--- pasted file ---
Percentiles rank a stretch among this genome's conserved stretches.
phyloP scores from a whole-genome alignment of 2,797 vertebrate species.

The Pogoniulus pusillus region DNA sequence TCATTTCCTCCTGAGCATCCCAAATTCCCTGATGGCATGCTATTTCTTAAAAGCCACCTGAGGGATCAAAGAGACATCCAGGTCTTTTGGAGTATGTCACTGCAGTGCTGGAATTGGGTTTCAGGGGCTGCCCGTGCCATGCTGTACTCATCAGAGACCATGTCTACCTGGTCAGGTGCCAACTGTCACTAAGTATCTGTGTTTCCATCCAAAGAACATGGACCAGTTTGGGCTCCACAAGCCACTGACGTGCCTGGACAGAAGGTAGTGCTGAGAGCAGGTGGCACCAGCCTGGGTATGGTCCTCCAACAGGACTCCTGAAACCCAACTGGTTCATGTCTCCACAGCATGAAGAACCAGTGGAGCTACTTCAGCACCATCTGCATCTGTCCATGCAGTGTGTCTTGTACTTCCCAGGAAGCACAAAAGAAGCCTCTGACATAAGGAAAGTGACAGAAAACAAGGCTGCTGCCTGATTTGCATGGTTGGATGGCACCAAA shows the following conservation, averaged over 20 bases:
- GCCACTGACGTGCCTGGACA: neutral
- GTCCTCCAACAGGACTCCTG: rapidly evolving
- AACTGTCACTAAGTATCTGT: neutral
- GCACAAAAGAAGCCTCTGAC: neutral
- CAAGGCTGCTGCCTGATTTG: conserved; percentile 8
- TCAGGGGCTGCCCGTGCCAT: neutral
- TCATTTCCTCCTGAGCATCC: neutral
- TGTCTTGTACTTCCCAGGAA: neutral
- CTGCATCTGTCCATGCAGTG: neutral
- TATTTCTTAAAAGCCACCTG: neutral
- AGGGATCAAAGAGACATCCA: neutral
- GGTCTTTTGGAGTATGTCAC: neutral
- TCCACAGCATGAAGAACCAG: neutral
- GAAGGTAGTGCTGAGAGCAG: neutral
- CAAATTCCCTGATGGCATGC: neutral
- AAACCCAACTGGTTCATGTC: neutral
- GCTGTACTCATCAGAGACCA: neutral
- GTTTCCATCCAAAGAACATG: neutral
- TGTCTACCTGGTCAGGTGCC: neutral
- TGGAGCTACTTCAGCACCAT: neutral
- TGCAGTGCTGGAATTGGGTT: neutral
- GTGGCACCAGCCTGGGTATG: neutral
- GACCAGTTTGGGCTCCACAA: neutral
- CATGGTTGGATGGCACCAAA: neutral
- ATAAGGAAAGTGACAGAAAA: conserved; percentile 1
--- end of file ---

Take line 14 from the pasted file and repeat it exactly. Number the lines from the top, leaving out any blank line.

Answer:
- AGGGATCAAAGAGACATCCA: neutral